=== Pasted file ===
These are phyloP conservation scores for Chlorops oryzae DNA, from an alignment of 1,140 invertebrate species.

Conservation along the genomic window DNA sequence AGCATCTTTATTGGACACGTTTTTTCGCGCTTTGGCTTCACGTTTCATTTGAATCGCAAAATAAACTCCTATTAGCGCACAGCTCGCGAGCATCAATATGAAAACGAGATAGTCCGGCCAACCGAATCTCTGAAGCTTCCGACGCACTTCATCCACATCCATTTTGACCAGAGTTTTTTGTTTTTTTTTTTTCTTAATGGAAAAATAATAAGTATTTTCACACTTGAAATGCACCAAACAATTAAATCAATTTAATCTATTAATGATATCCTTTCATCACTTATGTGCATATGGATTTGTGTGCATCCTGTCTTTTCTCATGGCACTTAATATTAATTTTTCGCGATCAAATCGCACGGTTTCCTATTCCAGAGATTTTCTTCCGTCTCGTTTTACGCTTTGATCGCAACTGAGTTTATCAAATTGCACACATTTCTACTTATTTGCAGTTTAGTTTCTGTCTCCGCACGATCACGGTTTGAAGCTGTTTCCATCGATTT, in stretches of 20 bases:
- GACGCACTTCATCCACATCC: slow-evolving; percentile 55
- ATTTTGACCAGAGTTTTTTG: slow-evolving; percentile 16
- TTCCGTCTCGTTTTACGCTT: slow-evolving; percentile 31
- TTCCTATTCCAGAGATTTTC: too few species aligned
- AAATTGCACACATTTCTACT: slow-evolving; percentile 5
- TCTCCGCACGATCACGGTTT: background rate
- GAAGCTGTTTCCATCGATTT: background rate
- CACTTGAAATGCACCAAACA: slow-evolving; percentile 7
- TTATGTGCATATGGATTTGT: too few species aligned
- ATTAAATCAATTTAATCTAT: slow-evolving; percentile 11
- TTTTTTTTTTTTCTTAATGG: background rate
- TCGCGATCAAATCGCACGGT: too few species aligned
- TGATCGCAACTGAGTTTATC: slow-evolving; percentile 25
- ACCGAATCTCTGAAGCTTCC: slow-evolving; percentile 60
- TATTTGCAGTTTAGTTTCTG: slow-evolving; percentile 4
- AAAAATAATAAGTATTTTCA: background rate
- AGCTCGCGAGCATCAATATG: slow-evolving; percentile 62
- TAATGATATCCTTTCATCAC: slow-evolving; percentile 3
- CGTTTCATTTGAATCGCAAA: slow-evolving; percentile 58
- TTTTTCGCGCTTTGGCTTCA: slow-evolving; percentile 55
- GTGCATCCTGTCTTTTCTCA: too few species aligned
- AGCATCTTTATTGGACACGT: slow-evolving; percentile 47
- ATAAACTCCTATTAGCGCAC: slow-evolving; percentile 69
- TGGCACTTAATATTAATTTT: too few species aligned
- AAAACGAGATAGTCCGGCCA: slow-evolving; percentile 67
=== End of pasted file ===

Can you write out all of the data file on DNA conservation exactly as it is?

These are phyloP conservation scores for Chlorops oryzae DNA, from an alignment of 1,140 invertebrate species.

Conservation along the genomic window DNA sequence AGCATCTTTATTGGACACGTTTTTTCGCGCTTTGGCTTCACGTTTCATTTGAATCGCAAAATAAACTCCTATTAGCGCACAGCTCGCGAGCATCAATATGAAAACGAGATAGTCCGGCCAACCGAATCTCTGAAGCTTCCGACGCACTTCATCCACATCCATTTTGACCAGAGTTTTTTGTTTTTTTTTTTTCTTAATGGAAAAATAATAAGTATTTTCACACTTGAAATGCACCAAACAATTAAATCAATTTAATCTATTAATGATATCCTTTCATCACTTATGTGCATATGGATTTGTGTGCATCCTGTCTTTTCTCATGGCACTTAATATTAATTTTTCGCGATCAAATCGCACGGTTTCCTATTCCAGAGATTTTCTTCCGTCTCGTTTTACGCTTTGATCGCAACTGAGTTTATCAAATTGCACACATTTCTACTTATTTGCAGTTTAGTTTCTGTCTCCGCACGATCACGGTTTGAAGCTGTTTCCATCGATTT, in stretches of 20 bases:
- GACGCACTTCATCCACATCC: slow-evolving; percentile 55
- ATTTTGACCAGAGTTTTTTG: slow-evolving; percentile 16
- TTCCGTCTCGTTTTACGCTT: slow-evolving; percentile 31
- TTCCTATTCCAGAGATTTTC: too few species aligned
- AAATTGCACACATTTCTACT: slow-evolving; percentile 5
- TCTCCGCACGATCACGGTTT: background rate
- GAAGCTGTTTCCATCGATTT: background rate
- CACTTGAAATGCACCAAACA: slow-evolving; percentile 7
- TTATGTGCATATGGATTTGT: too few species aligned
- ATTAAATCAATTTAATCTAT: slow-evolving; percentile 11
- TTTTTTTTTTTTCTTAATGG: background rate
- TCGCGATCAAATCGCACGGT: too few species aligned
- TGATCGCAACTGAGTTTATC: slow-evolving; percentile 25
- ACCGAATCTCTGAAGCTTCC: slow-evolving; percentile 60
- TATTTGCAGTTTAGTTTCTG: slow-evolving; percentile 4
- AAAAATAATAAGTATTTTCA: background rate
- AGCTCGCGAGCATCAATATG: slow-evolving; percentile 62
- TAATGATATCCTTTCATCAC: slow-evolving; percentile 3
- CGTTTCATTTGAATCGCAAA: slow-evolving; percentile 58
- TTTTTCGCGCTTTGGCTTCA: slow-evolving; percentile 55
- GTGCATCCTGTCTTTTCTCA: too few species aligned
- AGCATCTTTATTGGACACGT: slow-evolving; percentile 47
- ATAAACTCCTATTAGCGCAC: slow-evolving; percentile 69
- TGGCACTTAATATTAATTTT: too few species aligned
- AAAACGAGATAGTCCGGCCA: slow-evolving; percentile 67